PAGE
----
According to Calvinism, Job’s condition could only be the consequence of some kind of forgiveness or mercy. But Satan’s answer to God is very revealing. In his own words, Satan makes the case that Job was blameless and upright only because he was blessed with exceptional prosperity.  There is no mention of forgiveness and mercy or other rule at work. Scripture say this was Job’s default state, and this contradicts the Calvinistic doctrine.

A Hardened heart

You could say that the doctrine of depravity means that all of mankind is born with a hardened heart toward what is good. Calvinist doctrine is truly black and white: either you are completely evil, or you are completely good through grace.
So how can some harden their heart at all according to the Bible? If it is already totally hard, then it cannot be hardened more. On the other hand, if they are completely persevering (perseverance of the saints) then how can their heart possibly become hardened at all?
Some who repeatedly sin may ruin their conscience and render themselves past feeling. (Ephesians 4:19, 1 Timothy 4:2) Paul warns that some had their foolish hearts darkened (Romans 1:21). None of this should be possible if the total depravation doctrine is true.

Are All Humans Inherently Evil?

That our default inclination is to do what is bad is clear: Paul made this obvious in Romans chapters 7 and 8 where he describes his impossible battle against his own flesh:

“For I don’t understand what I am doing. For I do not do what I want – instead, I do what I hate.” – Romans 7:15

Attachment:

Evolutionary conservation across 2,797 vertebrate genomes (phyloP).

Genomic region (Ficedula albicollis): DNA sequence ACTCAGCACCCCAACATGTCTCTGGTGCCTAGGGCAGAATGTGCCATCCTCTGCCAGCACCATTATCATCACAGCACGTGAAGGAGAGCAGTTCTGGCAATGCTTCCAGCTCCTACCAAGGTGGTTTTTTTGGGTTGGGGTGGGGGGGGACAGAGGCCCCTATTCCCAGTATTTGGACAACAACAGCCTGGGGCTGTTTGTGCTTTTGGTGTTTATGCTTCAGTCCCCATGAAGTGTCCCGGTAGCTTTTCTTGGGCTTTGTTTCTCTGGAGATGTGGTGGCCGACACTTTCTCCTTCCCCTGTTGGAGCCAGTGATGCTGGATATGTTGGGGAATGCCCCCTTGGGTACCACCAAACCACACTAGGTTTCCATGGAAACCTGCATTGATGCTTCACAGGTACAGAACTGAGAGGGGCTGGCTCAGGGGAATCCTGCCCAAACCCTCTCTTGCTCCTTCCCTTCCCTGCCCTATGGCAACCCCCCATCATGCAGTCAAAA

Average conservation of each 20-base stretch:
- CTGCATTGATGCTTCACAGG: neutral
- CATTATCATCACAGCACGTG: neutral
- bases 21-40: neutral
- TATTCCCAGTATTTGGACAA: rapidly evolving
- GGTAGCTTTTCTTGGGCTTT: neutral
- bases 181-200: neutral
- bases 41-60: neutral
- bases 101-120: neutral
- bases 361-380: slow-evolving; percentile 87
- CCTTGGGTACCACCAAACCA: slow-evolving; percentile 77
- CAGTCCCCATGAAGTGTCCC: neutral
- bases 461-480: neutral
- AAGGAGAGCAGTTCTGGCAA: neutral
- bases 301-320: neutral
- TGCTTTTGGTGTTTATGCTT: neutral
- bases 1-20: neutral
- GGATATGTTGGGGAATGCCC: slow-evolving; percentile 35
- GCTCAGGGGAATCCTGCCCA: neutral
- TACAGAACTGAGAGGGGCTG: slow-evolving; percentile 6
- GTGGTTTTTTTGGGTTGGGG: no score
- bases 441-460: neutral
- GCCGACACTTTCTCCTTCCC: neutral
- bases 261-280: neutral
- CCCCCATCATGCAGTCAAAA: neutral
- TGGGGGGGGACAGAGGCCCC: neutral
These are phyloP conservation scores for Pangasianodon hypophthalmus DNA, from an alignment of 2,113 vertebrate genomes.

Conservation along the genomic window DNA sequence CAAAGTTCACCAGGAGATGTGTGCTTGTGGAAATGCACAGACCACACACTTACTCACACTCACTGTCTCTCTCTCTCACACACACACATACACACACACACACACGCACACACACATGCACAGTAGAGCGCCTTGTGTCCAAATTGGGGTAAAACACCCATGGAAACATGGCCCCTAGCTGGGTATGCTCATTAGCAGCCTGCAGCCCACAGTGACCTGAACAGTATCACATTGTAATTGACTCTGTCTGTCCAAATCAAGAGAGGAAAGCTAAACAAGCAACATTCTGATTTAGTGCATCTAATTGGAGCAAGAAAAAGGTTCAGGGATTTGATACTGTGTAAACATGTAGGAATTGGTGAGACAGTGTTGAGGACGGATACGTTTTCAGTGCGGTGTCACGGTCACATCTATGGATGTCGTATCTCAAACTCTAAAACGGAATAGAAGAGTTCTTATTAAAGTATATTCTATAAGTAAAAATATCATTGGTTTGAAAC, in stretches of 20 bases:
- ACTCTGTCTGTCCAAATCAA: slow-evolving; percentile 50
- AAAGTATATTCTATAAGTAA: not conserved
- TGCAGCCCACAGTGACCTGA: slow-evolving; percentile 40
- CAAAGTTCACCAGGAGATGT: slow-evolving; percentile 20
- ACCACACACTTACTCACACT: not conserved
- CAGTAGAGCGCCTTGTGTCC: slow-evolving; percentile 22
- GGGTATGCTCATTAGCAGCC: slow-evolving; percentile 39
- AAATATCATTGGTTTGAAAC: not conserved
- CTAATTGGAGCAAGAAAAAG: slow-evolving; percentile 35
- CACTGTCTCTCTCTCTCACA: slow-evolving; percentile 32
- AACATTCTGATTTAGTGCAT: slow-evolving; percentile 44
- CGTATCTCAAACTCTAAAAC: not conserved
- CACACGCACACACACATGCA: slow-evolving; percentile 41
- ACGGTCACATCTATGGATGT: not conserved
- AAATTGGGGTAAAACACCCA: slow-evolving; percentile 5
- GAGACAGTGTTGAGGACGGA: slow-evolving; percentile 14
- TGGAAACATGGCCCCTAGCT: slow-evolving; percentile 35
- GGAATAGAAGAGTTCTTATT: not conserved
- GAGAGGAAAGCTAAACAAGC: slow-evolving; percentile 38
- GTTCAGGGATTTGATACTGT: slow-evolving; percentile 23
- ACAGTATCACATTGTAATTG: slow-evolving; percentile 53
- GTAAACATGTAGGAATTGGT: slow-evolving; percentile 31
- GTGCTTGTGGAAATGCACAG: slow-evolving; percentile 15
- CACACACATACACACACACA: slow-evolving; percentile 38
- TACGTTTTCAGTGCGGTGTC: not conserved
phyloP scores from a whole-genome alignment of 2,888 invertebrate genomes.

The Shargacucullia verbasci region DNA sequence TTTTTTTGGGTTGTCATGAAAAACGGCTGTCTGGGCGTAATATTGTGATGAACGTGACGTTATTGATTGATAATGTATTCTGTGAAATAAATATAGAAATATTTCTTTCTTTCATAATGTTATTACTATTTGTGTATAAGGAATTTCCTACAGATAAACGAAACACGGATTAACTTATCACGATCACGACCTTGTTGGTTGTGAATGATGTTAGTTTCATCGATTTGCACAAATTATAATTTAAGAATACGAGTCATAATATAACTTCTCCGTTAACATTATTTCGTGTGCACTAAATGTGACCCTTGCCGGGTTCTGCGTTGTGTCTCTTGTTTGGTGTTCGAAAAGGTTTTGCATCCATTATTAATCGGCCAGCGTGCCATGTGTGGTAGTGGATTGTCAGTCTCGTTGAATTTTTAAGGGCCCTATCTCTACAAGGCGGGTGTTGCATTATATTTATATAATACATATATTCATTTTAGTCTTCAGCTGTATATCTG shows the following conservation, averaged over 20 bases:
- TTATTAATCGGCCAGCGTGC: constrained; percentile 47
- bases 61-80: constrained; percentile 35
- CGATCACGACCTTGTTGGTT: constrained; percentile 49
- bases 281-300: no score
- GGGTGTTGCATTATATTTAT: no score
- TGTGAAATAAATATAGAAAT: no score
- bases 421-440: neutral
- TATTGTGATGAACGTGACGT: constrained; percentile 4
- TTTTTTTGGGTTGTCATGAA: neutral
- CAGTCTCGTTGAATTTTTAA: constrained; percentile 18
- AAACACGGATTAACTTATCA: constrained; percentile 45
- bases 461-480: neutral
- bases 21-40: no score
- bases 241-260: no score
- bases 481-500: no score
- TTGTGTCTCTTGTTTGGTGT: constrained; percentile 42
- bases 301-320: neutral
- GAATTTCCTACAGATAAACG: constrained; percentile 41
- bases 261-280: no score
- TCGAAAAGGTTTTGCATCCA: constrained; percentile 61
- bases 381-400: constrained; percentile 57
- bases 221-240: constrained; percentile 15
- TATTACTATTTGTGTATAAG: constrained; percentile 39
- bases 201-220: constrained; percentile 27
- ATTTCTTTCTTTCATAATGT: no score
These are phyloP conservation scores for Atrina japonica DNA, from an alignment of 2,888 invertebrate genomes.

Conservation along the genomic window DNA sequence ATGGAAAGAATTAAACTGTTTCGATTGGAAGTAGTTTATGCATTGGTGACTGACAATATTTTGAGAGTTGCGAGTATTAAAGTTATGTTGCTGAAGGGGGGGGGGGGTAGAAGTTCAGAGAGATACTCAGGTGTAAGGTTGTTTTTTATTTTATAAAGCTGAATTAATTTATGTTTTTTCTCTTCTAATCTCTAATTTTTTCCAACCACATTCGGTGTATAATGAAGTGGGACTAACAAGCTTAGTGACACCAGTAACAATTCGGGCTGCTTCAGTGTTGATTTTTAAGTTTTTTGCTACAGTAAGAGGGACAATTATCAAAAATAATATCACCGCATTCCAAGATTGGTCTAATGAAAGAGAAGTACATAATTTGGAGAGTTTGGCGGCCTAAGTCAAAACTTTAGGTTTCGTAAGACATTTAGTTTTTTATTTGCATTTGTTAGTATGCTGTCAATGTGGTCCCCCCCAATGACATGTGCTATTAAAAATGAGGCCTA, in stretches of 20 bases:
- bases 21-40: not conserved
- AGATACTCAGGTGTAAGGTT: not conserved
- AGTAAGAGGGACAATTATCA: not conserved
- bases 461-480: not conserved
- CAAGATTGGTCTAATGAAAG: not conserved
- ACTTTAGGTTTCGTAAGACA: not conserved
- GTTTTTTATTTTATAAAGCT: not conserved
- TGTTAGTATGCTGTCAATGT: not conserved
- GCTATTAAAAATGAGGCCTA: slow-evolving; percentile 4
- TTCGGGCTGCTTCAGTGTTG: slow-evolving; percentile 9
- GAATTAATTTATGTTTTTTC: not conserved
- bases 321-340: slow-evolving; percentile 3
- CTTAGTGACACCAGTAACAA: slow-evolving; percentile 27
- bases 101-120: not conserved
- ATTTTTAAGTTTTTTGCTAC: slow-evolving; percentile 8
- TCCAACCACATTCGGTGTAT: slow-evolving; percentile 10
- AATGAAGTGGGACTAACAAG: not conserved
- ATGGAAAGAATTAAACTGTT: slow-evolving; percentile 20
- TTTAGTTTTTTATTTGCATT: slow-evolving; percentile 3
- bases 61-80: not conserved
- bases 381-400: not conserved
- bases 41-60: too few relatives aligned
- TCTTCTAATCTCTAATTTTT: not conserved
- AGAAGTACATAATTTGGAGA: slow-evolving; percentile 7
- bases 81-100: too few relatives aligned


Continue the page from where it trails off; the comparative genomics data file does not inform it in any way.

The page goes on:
Yet Paul was trying to be good, despite his inclination. He hated his sinful acts. That works cannot declare us righteous is clear from Scripture. Faith is what saves us. But Calvin’s world view of total depravity is entirely too pessimistic.  He overlooks that we are made in God’s image, a fact that does not fit with his doctrine.  Evidence of the power of this “reflection of God” in each of us is that even among those who deny there is a god, we see the kindness and mercy of God demonstrated toward others in acts of altruism.  We use the term “human kindness”, but since we’re made in God’s image that kindness originates with him whether we wish to admit it or not.
Are humans inherently good or evil? It appears that we are both capable of good and evil at the same time; these two forces are in constant opposition.  Calvin’s point of view does not allow for any inherent goodness whatsoever. In Calvinism, only true believers called by God are able to display genuine goodness.
It appears to me we need another framework to understand the rampant depravity in this world. We will explore this topic in part 2.

[i] John Calvin, Institutes of the Christian Religion, reprinted 1983, vol. 1, p. 291.